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In 17th-century London, where women were bound to strict social rules and regulations, those who break free from these strict rules are often viewed with suspicion. Some may even call these women wicked as they stray away from what is expected of them. There was also surge of women committing crimes in this time period, which inspired literature to follow the same trend. Female criminals were often represented as sinful and wicked monsters of the time, showing people exactly what not to do if they want to fit in. However, in several specific literary texts set in 17th-century England these women are portrayed as victims of their circumstances who want to be freed from the shackles of gender norms placed on women everywhere. Moll Cutpurse in The Roaring Girl (1611) is criminalized for her gender bending actions, but she is more than the monstrous creature the public claim her to be as she is entertaining, smart, and helpful to those who are kind to her. Moll Flanders in Moll Flanders (1722) vilifies herself as she tells her story through the lens of a repentant criminal, but upon further inspection, readers can see she is a victim of circumstance and is doing the best to survive her financial struggles. Barbara Skelton in The Life and Death of the Wicked Lady Skelton (1944), a historical novel set in seventeenth century Britain, is tired of doing what everyone expects from her and breaks away as an undercover highway woman who expresses her true self through her newfound hobby. All of these women are seen at times as monsters and villains in their 17th-century contexts, but we can also see these women as victims of their circumstances and more than wicked archetypes.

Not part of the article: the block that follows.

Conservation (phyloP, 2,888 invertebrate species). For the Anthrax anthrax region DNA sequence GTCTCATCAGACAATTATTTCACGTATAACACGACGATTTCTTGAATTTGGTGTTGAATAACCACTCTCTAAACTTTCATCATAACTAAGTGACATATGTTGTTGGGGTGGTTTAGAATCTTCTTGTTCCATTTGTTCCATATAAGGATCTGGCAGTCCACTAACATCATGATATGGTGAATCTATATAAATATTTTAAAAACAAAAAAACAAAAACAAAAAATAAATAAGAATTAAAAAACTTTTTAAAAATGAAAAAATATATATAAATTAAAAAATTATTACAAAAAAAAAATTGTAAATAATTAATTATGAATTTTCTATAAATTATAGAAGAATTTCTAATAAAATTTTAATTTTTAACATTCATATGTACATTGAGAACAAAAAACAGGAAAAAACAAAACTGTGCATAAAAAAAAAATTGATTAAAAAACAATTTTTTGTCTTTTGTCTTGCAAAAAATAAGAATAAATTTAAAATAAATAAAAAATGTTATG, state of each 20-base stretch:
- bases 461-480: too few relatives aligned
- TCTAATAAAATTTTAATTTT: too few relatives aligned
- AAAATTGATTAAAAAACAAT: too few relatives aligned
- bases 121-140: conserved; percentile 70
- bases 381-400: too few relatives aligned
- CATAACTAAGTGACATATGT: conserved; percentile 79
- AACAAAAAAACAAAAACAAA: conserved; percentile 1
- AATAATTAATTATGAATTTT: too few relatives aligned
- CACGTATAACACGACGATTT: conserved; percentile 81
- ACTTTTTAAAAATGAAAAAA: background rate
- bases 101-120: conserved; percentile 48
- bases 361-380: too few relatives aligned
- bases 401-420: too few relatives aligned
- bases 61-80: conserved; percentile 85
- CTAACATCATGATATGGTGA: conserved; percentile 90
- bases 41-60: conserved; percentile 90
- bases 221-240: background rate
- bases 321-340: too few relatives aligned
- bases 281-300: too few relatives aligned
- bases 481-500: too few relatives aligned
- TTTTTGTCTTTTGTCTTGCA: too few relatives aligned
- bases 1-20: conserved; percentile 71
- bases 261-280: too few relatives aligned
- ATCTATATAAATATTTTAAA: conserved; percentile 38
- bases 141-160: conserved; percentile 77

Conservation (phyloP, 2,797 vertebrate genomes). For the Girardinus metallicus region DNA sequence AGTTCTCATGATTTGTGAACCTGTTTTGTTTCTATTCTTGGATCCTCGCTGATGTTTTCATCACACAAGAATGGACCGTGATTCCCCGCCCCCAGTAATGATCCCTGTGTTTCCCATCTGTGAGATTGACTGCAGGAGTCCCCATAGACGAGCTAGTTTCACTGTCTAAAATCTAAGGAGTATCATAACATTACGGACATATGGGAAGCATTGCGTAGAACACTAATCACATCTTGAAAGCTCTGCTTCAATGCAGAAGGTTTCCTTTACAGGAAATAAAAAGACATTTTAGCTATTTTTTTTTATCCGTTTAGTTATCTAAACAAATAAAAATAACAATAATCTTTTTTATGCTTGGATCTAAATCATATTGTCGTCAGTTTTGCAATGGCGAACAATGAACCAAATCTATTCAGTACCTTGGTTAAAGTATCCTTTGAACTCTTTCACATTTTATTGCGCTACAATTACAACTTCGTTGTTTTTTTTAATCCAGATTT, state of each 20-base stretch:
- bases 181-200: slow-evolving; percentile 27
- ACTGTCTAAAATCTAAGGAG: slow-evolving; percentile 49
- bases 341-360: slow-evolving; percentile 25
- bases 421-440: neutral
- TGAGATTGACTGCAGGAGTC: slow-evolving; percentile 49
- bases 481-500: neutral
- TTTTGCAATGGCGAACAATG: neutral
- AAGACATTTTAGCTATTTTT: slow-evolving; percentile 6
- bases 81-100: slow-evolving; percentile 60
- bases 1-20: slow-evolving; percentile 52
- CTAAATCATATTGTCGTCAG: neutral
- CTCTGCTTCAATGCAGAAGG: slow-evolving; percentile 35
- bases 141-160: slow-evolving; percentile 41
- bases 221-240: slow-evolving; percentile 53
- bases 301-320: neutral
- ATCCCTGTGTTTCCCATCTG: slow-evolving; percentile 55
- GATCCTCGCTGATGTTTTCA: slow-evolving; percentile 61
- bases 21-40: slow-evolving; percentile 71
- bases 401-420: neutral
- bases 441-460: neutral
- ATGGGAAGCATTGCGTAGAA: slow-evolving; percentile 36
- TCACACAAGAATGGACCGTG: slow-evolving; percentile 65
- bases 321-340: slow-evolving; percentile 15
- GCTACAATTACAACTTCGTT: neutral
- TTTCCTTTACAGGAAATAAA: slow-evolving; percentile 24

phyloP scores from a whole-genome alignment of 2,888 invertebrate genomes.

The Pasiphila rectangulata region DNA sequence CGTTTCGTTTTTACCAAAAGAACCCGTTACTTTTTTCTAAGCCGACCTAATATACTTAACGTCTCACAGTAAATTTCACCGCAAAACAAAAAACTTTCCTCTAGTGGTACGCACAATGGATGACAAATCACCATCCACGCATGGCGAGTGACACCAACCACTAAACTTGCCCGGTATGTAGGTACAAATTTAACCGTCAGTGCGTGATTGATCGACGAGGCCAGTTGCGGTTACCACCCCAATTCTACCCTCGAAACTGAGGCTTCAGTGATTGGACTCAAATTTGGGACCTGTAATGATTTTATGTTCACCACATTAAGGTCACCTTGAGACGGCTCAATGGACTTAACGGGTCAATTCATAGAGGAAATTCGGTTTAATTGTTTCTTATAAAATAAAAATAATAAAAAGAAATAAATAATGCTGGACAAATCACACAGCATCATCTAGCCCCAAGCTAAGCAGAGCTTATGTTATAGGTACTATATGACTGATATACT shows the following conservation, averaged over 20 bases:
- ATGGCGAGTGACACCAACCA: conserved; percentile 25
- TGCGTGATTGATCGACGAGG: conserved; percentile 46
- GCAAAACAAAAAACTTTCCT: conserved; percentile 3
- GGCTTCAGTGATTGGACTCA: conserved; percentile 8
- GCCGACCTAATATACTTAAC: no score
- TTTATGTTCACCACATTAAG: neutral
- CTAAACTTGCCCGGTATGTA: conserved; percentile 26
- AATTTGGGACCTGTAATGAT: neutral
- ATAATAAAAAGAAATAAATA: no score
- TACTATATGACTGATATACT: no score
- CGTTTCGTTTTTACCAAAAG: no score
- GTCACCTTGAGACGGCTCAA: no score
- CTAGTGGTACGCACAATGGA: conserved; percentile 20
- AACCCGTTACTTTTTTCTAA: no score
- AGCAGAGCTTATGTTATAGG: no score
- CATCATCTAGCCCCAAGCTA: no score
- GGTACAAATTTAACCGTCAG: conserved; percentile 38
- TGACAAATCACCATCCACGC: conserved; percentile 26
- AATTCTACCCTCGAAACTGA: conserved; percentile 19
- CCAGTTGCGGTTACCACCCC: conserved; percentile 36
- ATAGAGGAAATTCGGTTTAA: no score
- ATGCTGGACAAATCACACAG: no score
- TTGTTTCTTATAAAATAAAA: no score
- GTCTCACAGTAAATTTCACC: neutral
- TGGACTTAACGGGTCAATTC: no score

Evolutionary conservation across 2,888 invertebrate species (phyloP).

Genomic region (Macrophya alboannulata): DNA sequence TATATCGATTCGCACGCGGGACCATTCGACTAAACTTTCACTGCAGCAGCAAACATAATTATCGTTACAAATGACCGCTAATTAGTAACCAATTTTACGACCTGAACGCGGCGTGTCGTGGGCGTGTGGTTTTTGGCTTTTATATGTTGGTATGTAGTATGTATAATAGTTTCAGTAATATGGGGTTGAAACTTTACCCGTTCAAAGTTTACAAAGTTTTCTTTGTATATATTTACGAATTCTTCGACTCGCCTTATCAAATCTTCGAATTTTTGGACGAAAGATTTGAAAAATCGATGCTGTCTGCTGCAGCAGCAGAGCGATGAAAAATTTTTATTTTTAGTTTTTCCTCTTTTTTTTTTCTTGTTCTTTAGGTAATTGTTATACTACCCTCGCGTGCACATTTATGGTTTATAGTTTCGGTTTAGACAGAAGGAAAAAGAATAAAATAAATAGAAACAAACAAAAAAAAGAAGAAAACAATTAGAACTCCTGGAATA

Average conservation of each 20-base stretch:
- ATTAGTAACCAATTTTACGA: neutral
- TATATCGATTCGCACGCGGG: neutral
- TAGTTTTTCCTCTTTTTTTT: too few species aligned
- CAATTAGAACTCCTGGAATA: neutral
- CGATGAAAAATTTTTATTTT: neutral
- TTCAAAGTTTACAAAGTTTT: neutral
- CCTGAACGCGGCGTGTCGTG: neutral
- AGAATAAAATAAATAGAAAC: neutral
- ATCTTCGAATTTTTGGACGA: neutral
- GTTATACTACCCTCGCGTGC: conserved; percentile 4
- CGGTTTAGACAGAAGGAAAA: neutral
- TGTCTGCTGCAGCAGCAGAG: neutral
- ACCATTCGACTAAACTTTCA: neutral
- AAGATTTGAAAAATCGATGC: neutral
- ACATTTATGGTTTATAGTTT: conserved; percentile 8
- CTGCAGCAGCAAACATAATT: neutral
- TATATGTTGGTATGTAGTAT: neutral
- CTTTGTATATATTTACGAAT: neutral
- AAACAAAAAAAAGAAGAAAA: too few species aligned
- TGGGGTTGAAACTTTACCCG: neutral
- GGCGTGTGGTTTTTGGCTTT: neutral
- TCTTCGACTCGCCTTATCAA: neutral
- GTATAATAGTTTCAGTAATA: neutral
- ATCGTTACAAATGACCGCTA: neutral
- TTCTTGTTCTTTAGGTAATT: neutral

Thesis Comittee

Dr. Elizabeth Veisz, Thesis Advisor

Dr. Halina Adams, Committee Member

Dr. Kathleen Vejvoda, Committee Member

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Original document was submitted as an Honors Program requirement. Copyright is held by the author.